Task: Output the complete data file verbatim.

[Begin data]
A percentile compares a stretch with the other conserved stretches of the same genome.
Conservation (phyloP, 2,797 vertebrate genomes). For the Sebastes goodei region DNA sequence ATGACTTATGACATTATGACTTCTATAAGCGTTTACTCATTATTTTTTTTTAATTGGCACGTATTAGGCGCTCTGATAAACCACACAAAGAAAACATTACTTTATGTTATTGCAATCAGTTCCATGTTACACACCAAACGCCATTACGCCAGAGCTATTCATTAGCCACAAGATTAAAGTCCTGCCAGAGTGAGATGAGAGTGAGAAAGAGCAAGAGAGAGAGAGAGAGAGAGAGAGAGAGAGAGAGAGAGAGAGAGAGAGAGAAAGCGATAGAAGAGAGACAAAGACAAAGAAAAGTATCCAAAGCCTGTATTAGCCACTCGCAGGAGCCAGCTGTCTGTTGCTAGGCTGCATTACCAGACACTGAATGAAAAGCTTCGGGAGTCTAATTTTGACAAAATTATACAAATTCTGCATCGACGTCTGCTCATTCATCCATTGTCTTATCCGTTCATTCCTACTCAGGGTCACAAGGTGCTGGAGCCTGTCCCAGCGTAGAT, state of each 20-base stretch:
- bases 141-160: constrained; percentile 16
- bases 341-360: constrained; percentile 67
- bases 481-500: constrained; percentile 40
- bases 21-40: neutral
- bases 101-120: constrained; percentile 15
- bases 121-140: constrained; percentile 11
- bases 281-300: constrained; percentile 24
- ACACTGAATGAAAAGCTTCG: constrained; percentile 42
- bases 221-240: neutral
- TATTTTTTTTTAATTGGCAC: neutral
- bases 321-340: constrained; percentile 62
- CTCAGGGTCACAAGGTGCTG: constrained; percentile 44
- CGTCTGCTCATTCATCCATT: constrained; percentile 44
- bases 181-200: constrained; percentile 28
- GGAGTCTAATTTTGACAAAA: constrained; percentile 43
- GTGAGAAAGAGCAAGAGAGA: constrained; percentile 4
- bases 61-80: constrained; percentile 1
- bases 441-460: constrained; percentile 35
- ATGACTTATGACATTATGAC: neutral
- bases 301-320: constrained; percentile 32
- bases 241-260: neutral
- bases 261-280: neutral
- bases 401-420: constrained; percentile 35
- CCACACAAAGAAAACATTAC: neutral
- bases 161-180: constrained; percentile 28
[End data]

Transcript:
A percentile compares a stretch with the other conserved stretches of the same genome.
Conservation (phyloP, 2,797 vertebrate genomes). For the Sebastes goodei region DNA sequence ATGACTTATGACATTATGACTTCTATAAGCGTTTACTCATTATTTTTTTTTAATTGGCACGTATTAGGCGCTCTGATAAACCACACAAAGAAAACATTACTTTATGTTATTGCAATCAGTTCCATGTTACACACCAAACGCCATTACGCCAGAGCTATTCATTAGCCACAAGATTAAAGTCCTGCCAGAGTGAGATGAGAGTGAGAAAGAGCAAGAGAGAGAGAGAGAGAGAGAGAGAGAGAGAGAGAGAGAGAGAGAGAGAGAAAGCGATAGAAGAGAGACAAAGACAAAGAAAAGTATCCAAAGCCTGTATTAGCCACTCGCAGGAGCCAGCTGTCTGTTGCTAGGCTGCATTACCAGACACTGAATGAAAAGCTTCGGGAGTCTAATTTTGACAAAATTATACAAATTCTGCATCGACGTCTGCTCATTCATCCATTGTCTTATCCGTTCATTCCTACTCAGGGTCACAAGGTGCTGGAGCCTGTCCCAGCGTAGAT, state of each 20-base stretch:
- bases 141-160: constrained; percentile 16
- bases 341-360: constrained; percentile 67
- bases 481-500: constrained; percentile 40
- bases 21-40: neutral
- bases 101-120: constrained; percentile 15
- bases 121-140: constrained; percentile 11
- bases 281-300: constrained; percentile 24
- ACACTGAATGAAAAGCTTCG: constrained; percentile 42
- bases 221-240: neutral
- TATTTTTTTTTAATTGGCAC: neutral
- bases 321-340: constrained; percentile 62
- CTCAGGGTCACAAGGTGCTG: constrained; percentile 44
- CGTCTGCTCATTCATCCATT: constrained; percentile 44
- bases 181-200: constrained; percentile 28
- GGAGTCTAATTTTGACAAAA: constrained; percentile 43
- GTGAGAAAGAGCAAGAGAGA: constrained; percentile 4
- bases 61-80: constrained; percentile 1
- bases 441-460: constrained; percentile 35
- ATGACTTATGACATTATGAC: neutral
- bases 301-320: constrained; percentile 32
- bases 241-260: neutral
- bases 261-280: neutral
- bases 401-420: constrained; percentile 35
- CCACACAAAGAAAACATTAC: neutral
- bases 161-180: constrained; percentile 28